My grandmother, Jean Dunn, died on March 3, 2013, just two days after turning 101. She directed in her will that I was to deliver the eulogy at the celebration of life ceremony on March 9th. Many people expressed interest in what I was planning to say, so I have posted the text below.
Let me start by thanking all of you for coming. It is comforting for me and my family to see how well regarded Grandma was.
My sister and I talked about how best to sum up 101 years of life, and it was not easy to choose only a few highlights, when there are so many. What follows is my attempt to capture the essence of our grandmother.
As you know, she was a smart woman with a quick mind, and often a quick tongue. She suffered no fools gladly, yet she was fair-minded, and held firmly to her moral centre. She enjoyed a lively debate, particularly about politics. Her financial acumen was top-notch, and in an effort to inspire the habit of saving in both me and my sister, she opened us not one, but two bank accounts, in two different banks, when we were 8 and 6, respectively. Let me tell you, the Bank of Montreal was mighty impressed when I went in to ask for a mortgage a few years back.
Jean Dunn played many roles in her life. Among them were housekeeper, store owner, teacher, church member, bridge player, and traveller. She faced hardships in her time, yet she overcame them with determination and hard work. She brought that work ethic with her when she would come to Brampton to take care of me and my sister in our younger years. Our friends thought twice about stopping by the house when Grandma was in town, lest they be put to work making pipe cleaner Christmas ornaments, yarn pom poms, or be drafted to some other day-long craft project. There was no lounging in front of the TV with our grandmother.
Our reward came in the form of Grandma’s cooking. She made the best macaroni and cheese, and we demanded it every time she showed up. Her butter tarts were unparalleled for the high quality of their gooey, but not too runny fillings. We consider the recipe a family heirloom. Let other clans have jewellery, WE have pastry. Jam, roast chicken, cookies, pickles, cake, you name it, my grandmother could make it, and teach you how to do it, into the bargain.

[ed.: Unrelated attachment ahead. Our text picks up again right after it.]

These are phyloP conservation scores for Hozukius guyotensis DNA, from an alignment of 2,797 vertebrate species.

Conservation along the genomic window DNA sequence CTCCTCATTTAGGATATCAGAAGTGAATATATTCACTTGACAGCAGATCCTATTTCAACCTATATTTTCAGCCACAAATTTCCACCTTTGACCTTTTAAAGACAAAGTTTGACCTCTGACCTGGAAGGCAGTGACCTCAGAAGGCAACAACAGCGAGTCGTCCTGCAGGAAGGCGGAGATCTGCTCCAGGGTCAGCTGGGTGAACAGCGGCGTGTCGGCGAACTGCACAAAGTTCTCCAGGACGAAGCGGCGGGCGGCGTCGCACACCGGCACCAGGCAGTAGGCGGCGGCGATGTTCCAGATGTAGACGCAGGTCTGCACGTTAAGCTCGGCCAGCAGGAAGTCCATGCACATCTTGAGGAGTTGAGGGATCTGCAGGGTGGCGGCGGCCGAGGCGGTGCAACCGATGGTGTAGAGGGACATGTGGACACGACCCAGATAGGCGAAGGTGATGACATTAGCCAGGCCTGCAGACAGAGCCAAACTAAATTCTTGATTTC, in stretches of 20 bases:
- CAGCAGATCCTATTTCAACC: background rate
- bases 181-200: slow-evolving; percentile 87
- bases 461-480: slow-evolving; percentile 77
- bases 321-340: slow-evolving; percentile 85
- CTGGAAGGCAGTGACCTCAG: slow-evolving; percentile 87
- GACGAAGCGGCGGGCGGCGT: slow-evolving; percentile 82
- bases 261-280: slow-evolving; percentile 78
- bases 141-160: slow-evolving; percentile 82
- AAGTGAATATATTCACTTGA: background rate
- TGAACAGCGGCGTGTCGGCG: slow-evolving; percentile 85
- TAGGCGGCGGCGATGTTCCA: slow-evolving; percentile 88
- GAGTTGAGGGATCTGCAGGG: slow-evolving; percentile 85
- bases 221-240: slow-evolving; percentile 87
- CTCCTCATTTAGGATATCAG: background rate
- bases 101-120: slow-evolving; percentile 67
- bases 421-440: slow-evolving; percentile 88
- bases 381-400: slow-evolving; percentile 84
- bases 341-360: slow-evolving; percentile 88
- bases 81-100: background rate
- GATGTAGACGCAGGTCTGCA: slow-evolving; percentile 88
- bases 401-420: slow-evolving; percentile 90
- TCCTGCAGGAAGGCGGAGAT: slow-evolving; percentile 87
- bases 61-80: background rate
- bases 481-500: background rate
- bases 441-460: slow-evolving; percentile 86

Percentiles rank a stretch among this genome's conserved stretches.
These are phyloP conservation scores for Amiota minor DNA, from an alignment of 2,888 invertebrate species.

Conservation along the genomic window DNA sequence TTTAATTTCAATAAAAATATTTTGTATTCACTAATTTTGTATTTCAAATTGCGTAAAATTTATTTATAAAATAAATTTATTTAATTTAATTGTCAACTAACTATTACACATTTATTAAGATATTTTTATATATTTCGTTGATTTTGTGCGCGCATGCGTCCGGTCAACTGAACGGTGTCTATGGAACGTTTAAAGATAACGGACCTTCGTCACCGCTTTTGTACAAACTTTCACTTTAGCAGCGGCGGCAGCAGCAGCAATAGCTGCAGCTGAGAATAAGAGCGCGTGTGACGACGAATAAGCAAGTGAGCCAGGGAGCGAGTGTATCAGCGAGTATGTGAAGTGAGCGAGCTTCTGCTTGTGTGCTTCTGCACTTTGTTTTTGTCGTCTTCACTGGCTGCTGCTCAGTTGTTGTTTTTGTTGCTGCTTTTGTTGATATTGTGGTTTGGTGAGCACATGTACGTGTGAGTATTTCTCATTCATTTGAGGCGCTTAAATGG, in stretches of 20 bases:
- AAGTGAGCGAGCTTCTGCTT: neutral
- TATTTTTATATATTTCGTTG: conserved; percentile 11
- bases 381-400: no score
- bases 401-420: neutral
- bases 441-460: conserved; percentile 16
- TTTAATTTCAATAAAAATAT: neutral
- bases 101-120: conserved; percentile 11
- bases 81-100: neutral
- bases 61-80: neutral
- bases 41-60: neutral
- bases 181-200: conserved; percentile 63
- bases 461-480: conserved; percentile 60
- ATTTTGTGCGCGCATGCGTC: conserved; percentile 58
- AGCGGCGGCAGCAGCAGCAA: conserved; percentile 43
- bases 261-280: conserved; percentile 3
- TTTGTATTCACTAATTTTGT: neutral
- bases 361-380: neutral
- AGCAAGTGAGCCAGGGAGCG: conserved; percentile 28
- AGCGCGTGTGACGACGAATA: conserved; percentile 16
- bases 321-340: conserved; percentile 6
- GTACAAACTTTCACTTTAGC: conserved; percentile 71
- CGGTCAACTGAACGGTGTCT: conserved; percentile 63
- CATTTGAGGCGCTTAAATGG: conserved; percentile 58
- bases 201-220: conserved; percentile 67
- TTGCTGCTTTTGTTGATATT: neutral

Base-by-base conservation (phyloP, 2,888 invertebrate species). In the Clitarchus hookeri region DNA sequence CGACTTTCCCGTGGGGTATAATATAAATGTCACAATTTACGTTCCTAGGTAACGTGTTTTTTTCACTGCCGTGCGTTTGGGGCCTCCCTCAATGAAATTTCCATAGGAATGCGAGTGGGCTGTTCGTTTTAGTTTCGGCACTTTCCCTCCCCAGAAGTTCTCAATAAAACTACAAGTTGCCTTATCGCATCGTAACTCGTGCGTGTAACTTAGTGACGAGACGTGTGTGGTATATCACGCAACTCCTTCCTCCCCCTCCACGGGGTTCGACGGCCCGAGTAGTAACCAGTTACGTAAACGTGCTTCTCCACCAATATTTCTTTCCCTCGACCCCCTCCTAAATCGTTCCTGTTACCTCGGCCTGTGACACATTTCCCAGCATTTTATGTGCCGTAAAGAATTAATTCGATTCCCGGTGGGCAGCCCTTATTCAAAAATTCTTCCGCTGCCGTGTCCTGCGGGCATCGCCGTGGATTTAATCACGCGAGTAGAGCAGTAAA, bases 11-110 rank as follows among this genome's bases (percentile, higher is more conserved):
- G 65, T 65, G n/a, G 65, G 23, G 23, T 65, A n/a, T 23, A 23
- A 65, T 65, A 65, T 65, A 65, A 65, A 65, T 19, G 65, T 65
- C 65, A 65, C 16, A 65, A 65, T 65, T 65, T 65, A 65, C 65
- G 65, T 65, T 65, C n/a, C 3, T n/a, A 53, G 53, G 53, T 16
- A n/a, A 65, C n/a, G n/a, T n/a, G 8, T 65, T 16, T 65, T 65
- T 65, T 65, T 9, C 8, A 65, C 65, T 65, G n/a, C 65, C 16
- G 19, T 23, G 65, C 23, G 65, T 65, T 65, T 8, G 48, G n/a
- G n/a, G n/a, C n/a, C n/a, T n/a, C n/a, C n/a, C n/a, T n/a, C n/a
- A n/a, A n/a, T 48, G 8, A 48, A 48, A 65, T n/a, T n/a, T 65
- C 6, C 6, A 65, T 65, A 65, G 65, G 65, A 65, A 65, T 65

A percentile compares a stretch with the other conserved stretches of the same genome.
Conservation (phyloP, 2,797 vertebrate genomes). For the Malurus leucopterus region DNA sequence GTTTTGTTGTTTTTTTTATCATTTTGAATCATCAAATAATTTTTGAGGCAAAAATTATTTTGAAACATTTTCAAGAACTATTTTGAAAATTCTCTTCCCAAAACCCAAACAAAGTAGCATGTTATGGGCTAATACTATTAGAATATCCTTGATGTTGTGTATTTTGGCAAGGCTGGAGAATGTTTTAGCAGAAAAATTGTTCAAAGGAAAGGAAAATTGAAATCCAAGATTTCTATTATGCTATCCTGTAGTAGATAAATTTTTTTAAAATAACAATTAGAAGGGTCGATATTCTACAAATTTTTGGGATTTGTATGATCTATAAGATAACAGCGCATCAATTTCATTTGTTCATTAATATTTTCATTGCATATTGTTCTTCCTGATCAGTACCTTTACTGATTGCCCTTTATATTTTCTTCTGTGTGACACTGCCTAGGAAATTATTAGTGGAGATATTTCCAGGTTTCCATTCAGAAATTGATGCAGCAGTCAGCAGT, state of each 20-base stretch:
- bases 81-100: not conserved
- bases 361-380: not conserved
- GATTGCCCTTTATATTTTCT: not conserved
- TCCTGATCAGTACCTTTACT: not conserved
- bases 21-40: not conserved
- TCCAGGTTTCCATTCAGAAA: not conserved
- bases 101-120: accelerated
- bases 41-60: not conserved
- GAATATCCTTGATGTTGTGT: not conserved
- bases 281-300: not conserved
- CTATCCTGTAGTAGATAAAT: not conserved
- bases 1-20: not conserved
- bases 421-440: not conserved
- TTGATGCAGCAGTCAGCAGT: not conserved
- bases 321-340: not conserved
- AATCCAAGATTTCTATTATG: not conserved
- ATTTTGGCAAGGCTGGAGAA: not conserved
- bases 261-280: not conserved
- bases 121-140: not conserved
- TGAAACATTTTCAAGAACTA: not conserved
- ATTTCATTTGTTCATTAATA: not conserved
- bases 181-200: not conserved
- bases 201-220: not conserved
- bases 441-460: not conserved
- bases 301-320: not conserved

Grandma could also sew, knit, crochet, embroider, and quilt with equal ease, so it’s no surprise that she taught Home Economics for 30 years. I got to attend her last day of class in 1976, and I will never forget watching her explain to her students how to turn up a hem, and properly assemble fruit salad with mini marshmallows.
When she retired from teaching, she set out to visit many corners of the globe. Grandma was an avid curler well into her 80s, so for years, she went to wherever the world curling championships were being held. She brought back dolls in native dress as presents for us, and we amassed a large and diverse collection. I believe I caught the travel bug from her, so if ever you’re at my home, wondering why I have an ancient fridge and stove, you’ll understand when I say that I spent my money on trips and not appliances.
Grandma did not spend lavishly, nor did she have extravagant tastes. Household items were employed to their fullest extent and lifespan. One of her oft-employed expressions was “It’s a poor thing that doesn’t have more than one use”. She was of Scottish heritage, and grew up on a farm, so frugality ran in her blood, and she could not abide waste. During the energy crisis of the early 1970s she diligently monitored our electricity consumption, and reminded us constantly to conserve as much as possible. To this day, I cannot leave a room without turning off the lights, even if I’m going back in ten minutes.
Grandma loved books, and I have fond memories of her reading to me and my sister when we were little, thus instilling a love of literature. She was a stickler for good grammar, and she valued an expressive reading voice. Sloppy talk was not tolerated, and I am sure that I owe my love of language at least in part to Grandma insisting that it absolutely mattered to get it right.
When my grandmother turned 100 years old last year, it was the two hundredth anniversary of Charles Dickens’ birthday. I thought it was only fitting to read her a quote from him, and I offer it to you now as a final thought on Grandma’s rich existence:
“Father Time is not always a hard parent, and, though he tarries for none of his children, often lays his hand lightly upon those who have used him well; making them old men and women inexorably enough, but leaving their hearts and spirits young and in full vigor. With such people the gray head is but the impression of the old fellow’s hand in giving them his blessing, and every wrinkle but a notch in the quiet calendar of a well-spent life.”
I think you will agree that Jean Dunn’s life was indeed well-spent. Thank you again for honouring it today.